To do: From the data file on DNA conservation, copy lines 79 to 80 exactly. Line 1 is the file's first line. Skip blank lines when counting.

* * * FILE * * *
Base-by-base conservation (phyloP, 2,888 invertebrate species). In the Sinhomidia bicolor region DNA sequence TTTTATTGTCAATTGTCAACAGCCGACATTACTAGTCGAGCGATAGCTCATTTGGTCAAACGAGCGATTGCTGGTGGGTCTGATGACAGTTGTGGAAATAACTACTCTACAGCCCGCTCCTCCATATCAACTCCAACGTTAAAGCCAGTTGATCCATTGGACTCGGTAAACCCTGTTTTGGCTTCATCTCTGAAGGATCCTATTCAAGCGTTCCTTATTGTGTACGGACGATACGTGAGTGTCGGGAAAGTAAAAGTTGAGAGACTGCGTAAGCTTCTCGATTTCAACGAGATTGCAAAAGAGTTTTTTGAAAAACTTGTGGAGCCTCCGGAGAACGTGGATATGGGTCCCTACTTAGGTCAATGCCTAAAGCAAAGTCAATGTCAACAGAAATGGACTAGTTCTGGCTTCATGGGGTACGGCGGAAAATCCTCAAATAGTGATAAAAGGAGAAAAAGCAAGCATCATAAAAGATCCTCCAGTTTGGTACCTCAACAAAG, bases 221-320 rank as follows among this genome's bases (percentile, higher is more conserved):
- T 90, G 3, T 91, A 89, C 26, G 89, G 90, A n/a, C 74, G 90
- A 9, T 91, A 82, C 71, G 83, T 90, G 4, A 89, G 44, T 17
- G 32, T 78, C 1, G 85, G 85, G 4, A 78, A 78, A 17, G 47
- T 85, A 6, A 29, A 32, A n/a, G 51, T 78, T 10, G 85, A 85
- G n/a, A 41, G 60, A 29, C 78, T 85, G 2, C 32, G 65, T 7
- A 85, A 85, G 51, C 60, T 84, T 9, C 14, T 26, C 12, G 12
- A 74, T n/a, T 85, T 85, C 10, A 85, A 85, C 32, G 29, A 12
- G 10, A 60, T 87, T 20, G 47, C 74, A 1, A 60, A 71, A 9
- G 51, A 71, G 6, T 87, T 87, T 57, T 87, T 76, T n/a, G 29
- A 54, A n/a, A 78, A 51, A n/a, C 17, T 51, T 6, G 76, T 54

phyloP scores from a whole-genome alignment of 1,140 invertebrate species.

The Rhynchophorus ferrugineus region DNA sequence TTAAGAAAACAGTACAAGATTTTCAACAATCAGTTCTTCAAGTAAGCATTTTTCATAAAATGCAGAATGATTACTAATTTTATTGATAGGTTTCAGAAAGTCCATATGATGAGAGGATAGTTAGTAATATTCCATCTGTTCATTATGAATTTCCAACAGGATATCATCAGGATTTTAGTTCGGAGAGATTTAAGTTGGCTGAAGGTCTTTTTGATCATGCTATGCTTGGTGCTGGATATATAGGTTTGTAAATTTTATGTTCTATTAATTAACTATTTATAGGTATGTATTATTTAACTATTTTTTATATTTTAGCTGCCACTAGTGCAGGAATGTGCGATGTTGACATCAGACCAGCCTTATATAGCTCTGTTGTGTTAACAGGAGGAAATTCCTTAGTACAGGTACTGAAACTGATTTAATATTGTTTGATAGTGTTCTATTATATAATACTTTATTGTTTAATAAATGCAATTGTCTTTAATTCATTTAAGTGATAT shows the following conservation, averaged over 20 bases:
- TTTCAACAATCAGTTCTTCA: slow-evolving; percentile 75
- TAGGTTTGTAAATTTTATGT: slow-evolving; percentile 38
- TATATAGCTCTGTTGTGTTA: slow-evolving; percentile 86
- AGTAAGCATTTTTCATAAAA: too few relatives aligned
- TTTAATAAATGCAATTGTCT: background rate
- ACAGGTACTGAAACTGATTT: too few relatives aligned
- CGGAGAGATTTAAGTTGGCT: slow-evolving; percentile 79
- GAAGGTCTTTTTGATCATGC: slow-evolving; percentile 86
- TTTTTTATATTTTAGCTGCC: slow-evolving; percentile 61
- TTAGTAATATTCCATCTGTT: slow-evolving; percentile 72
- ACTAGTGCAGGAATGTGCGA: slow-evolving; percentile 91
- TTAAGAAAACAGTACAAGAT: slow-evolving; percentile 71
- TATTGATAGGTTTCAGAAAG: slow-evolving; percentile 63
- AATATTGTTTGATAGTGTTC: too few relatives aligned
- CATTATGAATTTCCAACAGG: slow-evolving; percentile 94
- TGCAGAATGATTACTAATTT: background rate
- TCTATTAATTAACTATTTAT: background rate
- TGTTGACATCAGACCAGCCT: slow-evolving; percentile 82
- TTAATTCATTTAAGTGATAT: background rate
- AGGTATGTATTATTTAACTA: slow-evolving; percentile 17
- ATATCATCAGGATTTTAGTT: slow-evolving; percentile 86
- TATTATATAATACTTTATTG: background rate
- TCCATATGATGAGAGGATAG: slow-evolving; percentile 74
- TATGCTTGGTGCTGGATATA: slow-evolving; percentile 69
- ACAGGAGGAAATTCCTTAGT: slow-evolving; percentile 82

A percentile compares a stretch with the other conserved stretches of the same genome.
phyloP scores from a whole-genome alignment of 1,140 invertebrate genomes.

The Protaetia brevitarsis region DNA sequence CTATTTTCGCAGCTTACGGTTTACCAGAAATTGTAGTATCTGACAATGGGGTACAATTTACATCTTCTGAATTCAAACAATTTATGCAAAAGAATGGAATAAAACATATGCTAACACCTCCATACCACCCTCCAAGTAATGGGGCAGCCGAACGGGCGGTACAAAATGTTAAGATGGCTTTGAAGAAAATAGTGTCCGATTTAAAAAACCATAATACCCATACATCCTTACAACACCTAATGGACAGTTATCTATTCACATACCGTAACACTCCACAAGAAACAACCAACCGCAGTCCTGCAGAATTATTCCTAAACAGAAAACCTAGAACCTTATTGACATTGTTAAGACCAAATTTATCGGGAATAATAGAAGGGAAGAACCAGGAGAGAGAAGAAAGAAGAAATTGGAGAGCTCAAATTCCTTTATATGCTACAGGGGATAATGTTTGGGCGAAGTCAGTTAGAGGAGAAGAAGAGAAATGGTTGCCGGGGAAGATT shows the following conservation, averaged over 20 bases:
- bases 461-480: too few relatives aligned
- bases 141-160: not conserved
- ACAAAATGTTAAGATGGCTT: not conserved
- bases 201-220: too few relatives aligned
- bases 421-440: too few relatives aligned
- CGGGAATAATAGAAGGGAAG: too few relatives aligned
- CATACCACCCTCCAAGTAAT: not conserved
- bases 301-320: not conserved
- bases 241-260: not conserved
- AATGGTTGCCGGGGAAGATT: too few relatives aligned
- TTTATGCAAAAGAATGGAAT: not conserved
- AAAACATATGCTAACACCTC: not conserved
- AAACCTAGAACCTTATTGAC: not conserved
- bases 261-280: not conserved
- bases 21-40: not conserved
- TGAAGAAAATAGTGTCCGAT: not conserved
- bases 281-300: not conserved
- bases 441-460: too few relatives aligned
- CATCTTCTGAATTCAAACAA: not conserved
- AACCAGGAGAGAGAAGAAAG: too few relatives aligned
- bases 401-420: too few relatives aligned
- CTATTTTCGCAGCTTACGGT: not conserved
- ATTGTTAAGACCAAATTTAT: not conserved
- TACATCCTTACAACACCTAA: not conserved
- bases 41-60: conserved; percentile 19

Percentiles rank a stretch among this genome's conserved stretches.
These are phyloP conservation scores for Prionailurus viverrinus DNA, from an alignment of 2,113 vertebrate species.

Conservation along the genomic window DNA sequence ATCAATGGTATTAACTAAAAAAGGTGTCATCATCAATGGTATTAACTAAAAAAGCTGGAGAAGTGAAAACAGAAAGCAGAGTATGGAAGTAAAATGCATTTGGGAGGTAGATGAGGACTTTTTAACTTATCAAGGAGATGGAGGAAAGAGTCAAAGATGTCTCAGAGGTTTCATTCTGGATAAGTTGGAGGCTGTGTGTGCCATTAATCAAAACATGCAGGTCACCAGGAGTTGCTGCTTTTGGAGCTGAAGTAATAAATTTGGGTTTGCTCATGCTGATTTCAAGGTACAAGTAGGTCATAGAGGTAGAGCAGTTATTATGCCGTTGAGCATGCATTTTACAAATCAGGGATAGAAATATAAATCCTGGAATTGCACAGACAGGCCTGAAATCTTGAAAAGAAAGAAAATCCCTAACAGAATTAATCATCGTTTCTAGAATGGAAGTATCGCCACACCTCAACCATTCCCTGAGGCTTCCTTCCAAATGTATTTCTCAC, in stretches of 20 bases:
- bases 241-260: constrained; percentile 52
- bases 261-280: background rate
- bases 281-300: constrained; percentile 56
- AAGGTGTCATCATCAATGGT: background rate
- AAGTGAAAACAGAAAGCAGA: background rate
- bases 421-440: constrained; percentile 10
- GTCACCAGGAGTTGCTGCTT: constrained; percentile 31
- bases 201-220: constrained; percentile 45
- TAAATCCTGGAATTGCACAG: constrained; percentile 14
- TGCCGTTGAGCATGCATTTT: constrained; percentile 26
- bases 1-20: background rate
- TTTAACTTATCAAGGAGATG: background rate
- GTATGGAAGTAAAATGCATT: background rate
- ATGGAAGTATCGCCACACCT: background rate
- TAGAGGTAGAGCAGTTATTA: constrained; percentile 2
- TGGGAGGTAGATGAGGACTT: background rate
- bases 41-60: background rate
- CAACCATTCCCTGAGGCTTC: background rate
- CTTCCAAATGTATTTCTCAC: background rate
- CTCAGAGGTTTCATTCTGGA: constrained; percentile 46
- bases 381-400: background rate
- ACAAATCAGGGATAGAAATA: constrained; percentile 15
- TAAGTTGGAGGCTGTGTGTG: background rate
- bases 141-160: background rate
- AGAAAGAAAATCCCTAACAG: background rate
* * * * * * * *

- TGCCGTTGAGCATGCATTTT: constrained; percentile 26
- bases 1-20: background rate